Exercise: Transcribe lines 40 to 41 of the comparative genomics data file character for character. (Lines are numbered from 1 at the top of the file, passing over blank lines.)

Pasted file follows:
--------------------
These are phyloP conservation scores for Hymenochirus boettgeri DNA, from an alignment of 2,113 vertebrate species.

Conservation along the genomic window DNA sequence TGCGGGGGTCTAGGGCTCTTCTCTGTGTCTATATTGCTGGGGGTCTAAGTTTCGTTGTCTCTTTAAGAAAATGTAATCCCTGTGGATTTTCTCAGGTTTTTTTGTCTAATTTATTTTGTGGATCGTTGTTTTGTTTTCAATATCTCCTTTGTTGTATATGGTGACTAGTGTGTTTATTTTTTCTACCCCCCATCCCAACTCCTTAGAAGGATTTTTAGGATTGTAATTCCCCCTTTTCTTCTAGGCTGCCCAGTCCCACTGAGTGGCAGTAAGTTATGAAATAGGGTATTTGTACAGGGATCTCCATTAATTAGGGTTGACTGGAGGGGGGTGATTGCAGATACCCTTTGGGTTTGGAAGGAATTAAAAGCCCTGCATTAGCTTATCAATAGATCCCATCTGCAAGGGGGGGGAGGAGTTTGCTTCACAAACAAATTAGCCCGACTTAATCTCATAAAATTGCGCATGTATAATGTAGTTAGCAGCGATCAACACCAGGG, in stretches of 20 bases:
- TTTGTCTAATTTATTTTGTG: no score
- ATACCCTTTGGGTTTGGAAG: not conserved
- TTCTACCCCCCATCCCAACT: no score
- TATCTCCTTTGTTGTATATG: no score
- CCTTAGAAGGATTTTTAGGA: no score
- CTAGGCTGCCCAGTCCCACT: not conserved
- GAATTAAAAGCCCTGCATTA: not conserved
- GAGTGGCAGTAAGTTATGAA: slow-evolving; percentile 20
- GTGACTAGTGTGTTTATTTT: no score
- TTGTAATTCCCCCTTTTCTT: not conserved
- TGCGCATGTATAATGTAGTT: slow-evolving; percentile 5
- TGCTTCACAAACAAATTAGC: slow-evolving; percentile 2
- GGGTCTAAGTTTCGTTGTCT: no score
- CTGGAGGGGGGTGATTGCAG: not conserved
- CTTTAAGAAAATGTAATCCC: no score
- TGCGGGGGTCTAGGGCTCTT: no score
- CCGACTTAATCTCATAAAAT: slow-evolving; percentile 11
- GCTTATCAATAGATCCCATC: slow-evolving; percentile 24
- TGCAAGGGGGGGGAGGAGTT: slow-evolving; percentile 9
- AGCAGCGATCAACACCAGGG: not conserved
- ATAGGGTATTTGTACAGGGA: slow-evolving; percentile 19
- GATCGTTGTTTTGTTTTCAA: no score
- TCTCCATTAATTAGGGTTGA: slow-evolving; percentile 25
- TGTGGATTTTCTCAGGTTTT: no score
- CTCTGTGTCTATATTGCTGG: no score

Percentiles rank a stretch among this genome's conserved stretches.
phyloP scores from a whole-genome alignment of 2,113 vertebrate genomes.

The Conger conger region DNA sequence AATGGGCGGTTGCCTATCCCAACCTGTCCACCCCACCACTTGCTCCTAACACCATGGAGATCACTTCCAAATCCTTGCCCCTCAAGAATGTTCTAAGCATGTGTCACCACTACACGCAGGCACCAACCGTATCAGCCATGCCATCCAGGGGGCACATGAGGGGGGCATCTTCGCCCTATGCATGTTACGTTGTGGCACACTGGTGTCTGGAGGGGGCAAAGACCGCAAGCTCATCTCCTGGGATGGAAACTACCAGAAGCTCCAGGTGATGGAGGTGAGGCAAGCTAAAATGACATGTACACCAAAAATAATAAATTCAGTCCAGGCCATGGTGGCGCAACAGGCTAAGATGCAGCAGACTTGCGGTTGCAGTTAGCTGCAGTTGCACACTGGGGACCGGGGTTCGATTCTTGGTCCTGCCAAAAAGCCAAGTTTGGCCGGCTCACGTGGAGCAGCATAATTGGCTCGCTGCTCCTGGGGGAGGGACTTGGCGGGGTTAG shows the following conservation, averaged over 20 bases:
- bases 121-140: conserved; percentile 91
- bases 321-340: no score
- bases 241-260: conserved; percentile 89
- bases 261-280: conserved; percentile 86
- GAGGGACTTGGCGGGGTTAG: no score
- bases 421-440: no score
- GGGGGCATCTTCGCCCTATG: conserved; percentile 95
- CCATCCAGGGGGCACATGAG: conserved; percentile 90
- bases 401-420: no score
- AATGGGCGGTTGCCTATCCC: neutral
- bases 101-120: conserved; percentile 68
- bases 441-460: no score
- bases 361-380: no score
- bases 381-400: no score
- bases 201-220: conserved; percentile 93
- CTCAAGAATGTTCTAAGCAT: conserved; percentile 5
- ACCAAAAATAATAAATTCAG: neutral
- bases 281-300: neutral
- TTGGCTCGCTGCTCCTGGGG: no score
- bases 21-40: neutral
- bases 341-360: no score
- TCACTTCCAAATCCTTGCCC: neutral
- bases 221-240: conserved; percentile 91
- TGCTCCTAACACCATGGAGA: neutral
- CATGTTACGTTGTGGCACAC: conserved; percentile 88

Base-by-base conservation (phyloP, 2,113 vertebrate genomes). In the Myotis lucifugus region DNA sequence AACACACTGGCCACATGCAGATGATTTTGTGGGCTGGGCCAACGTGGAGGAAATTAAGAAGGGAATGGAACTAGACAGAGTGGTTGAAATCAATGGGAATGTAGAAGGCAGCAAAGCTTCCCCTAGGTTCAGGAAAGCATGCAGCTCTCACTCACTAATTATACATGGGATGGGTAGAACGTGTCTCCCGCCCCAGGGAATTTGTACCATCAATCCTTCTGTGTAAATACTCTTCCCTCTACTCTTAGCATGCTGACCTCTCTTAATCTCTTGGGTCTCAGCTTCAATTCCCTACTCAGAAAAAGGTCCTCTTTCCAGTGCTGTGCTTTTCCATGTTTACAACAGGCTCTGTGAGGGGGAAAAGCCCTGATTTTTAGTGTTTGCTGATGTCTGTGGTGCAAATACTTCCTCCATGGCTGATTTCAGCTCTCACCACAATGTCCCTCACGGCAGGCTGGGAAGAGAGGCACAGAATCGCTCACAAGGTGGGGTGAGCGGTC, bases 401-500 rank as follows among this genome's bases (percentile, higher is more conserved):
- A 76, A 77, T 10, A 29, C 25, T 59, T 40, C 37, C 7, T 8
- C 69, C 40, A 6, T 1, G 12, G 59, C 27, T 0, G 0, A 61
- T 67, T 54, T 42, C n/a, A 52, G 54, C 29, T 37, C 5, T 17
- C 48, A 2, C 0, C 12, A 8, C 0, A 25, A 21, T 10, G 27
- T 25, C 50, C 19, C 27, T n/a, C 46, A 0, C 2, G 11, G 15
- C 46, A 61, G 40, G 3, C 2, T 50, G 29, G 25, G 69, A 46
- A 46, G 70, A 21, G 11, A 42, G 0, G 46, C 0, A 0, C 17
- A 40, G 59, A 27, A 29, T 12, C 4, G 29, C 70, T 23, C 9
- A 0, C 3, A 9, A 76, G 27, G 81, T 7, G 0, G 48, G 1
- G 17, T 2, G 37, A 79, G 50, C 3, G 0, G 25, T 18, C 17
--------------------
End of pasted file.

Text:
- AATGGGCGGTTGCCTATCCC: neutral
- bases 101-120: conserved; percentile 68